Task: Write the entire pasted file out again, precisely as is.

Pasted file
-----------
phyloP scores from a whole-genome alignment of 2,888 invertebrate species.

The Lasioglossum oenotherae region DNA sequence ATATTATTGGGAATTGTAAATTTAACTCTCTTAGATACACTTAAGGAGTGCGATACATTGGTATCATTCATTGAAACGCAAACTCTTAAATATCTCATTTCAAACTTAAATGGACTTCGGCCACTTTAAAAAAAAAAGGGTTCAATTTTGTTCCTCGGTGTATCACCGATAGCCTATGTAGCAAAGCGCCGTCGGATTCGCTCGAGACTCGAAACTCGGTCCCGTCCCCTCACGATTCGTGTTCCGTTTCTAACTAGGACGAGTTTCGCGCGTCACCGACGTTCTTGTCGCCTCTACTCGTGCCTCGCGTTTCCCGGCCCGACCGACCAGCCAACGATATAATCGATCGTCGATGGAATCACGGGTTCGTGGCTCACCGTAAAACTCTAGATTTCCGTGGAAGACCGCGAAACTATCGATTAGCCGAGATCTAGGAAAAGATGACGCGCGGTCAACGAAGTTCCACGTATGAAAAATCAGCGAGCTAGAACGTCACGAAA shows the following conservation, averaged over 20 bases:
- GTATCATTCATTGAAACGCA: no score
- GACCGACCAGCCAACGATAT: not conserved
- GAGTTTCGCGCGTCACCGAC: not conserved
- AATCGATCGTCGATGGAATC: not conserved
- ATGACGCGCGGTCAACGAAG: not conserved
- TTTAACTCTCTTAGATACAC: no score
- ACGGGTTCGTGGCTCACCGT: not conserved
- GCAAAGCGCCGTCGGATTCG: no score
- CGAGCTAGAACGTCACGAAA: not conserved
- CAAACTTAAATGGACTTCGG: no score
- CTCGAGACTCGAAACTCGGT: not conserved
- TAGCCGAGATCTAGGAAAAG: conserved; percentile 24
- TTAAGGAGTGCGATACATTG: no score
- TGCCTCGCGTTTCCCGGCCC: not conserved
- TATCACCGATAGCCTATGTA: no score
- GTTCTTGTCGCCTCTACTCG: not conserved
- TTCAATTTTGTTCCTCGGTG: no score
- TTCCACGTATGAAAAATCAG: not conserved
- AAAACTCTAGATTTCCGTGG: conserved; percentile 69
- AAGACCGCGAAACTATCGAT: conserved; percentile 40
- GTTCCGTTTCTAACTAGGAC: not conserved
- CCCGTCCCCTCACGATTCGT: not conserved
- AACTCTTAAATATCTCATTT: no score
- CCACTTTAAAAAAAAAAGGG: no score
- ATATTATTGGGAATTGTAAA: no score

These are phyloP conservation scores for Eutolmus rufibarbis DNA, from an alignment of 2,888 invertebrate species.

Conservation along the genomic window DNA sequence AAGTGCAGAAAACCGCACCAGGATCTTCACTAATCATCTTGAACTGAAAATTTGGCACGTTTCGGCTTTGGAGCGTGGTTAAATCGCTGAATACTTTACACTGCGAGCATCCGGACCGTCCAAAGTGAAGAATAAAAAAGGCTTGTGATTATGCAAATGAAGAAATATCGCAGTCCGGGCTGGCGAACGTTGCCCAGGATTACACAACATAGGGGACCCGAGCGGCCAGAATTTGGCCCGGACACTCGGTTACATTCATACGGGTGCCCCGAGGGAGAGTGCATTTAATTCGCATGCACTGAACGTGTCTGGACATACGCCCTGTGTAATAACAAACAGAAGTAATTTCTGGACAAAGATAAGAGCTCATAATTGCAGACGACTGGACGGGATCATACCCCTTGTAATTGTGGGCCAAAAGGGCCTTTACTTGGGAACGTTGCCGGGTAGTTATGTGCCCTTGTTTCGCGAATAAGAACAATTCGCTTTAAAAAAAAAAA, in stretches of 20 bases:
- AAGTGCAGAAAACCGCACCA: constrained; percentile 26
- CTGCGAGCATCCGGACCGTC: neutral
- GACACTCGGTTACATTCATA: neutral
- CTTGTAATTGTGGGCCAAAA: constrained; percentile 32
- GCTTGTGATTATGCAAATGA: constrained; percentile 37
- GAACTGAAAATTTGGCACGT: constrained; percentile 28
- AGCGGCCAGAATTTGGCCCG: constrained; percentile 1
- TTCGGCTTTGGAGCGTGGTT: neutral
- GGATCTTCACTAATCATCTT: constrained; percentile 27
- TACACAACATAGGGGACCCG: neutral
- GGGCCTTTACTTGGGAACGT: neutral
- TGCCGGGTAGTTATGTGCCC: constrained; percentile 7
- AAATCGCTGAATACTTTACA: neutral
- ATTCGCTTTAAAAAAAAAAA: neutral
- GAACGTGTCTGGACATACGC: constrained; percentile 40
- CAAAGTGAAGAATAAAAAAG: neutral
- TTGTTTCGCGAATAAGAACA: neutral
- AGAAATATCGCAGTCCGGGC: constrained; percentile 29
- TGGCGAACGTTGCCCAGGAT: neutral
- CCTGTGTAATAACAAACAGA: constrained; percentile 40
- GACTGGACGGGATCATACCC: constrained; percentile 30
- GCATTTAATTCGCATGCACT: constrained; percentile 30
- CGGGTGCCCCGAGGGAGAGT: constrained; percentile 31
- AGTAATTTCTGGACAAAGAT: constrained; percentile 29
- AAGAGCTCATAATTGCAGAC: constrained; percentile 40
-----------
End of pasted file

phyloP scores from a whole-genome alignment of 2,888 invertebrate species.

The Lasioglossum oenotherae region DNA sequence ATATTATTGGGAATTGTAAATTTAACTCTCTTAGATACACTTAAGGAGTGCGATACATTGGTATCATTCATTGAAACGCAAACTCTTAAATATCTCATTTCAAACTTAAATGGACTTCGGCCACTTTAAAAAAAAAAGGGTTCAATTTTGTTCCTCGGTGTATCACCGATAGCCTATGTAGCAAAGCGCCGTCGGATTCGCTCGAGACTCGAAACTCGGTCCCGTCCCCTCACGATTCGTGTTCCGTTTCTAACTAGGACGAGTTTCGCGCGTCACCGACGTTCTTGTCGCCTCTACTCGTGCCTCGCGTTTCCCGGCCCGACCGACCAGCCAACGATATAATCGATCGTCGATGGAATCACGGGTTCGTGGCTCACCGTAAAACTCTAGATTTCCGTGGAAGACCGCGAAACTATCGATTAGCCGAGATCTAGGAAAAGATGACGCGCGGTCAACGAAGTTCCACGTATGAAAAATCAGCGAGCTAGAACGTCACGAAA shows the following conservation, averaged over 20 bases:
- GTATCATTCATTGAAACGCA: no score
- GACCGACCAGCCAACGATAT: not conserved
- GAGTTTCGCGCGTCACCGAC: not conserved
- AATCGATCGTCGATGGAATC: not conserved
- ATGACGCGCGGTCAACGAAG: not conserved
- TTTAACTCTCTTAGATACAC: no score
- ACGGGTTCGTGGCTCACCGT: not conserved
- GCAAAGCGCCGTCGGATTCG: no score
- CGAGCTAGAACGTCACGAAA: not conserved
- CAAACTTAAATGGACTTCGG: no score
- CTCGAGACTCGAAACTCGGT: not conserved
- TAGCCGAGATCTAGGAAAAG: conserved; percentile 24
- TTAAGGAGTGCGATACATTG: no score
- TGCCTCGCGTTTCCCGGCCC: not conserved
- TATCACCGATAGCCTATGTA: no score
- GTTCTTGTCGCCTCTACTCG: not conserved
- TTCAATTTTGTTCCTCGGTG: no score
- TTCCACGTATGAAAAATCAG: not conserved
- AAAACTCTAGATTTCCGTGG: conserved; percentile 69
- AAGACCGCGAAACTATCGAT: conserved; percentile 40
- GTTCCGTTTCTAACTAGGAC: not conserved
- CCCGTCCCCTCACGATTCGT: not conserved
- AACTCTTAAATATCTCATTT: no score
- CCACTTTAAAAAAAAAAGGG: no score
- ATATTATTGGGAATTGTAAA: no score

These are phyloP conservation scores for Eutolmus rufibarbis DNA, from an alignment of 2,888 invertebrate species.

Conservation along the genomic window DNA sequence AAGTGCAGAAAACCGCACCAGGATCTTCACTAATCATCTTGAACTGAAAATTTGGCACGTTTCGGCTTTGGAGCGTGGTTAAATCGCTGAATACTTTACACTGCGAGCATCCGGACCGTCCAAAGTGAAGAATAAAAAAGGCTTGTGATTATGCAAATGAAGAAATATCGCAGTCCGGGCTGGCGAACGTTGCCCAGGATTACACAACATAGGGGACCCGAGCGGCCAGAATTTGGCCCGGACACTCGGTTACATTCATACGGGTGCCCCGAGGGAGAGTGCATTTAATTCGCATGCACTGAACGTGTCTGGACATACGCCCTGTGTAATAACAAACAGAAGTAATTTCTGGACAAAGATAAGAGCTCATAATTGCAGACGACTGGACGGGATCATACCCCTTGTAATTGTGGGCCAAAAGGGCCTTTACTTGGGAACGTTGCCGGGTAGTTATGTGCCCTTGTTTCGCGAATAAGAACAATTCGCTTTAAAAAAAAAAA, in stretches of 20 bases:
- AAGTGCAGAAAACCGCACCA: constrained; percentile 26
- CTGCGAGCATCCGGACCGTC: neutral
- GACACTCGGTTACATTCATA: neutral
- CTTGTAATTGTGGGCCAAAA: constrained; percentile 32
- GCTTGTGATTATGCAAATGA: constrained; percentile 37
- GAACTGAAAATTTGGCACGT: constrained; percentile 28
- AGCGGCCAGAATTTGGCCCG: constrained; percentile 1
- TTCGGCTTTGGAGCGTGGTT: neutral
- GGATCTTCACTAATCATCTT: constrained; percentile 27
- TACACAACATAGGGGACCCG: neutral
- GGGCCTTTACTTGGGAACGT: neutral
- TGCCGGGTAGTTATGTGCCC: constrained; percentile 7
- AAATCGCTGAATACTTTACA: neutral
- ATTCGCTTTAAAAAAAAAAA: neutral
- GAACGTGTCTGGACATACGC: constrained; percentile 40
- CAAAGTGAAGAATAAAAAAG: neutral
- TTGTTTCGCGAATAAGAACA: neutral
- AGAAATATCGCAGTCCGGGC: constrained; percentile 29
- TGGCGAACGTTGCCCAGGAT: neutral
- CCTGTGTAATAACAAACAGA: constrained; percentile 40
- GACTGGACGGGATCATACCC: constrained; percentile 30
- GCATTTAATTCGCATGCACT: constrained; percentile 30
- CGGGTGCCCCGAGGGAGAGT: constrained; percentile 31
- AGTAATTTCTGGACAAAGAT: constrained; percentile 29
- AAGAGCTCATAATTGCAGAC: constrained; percentile 40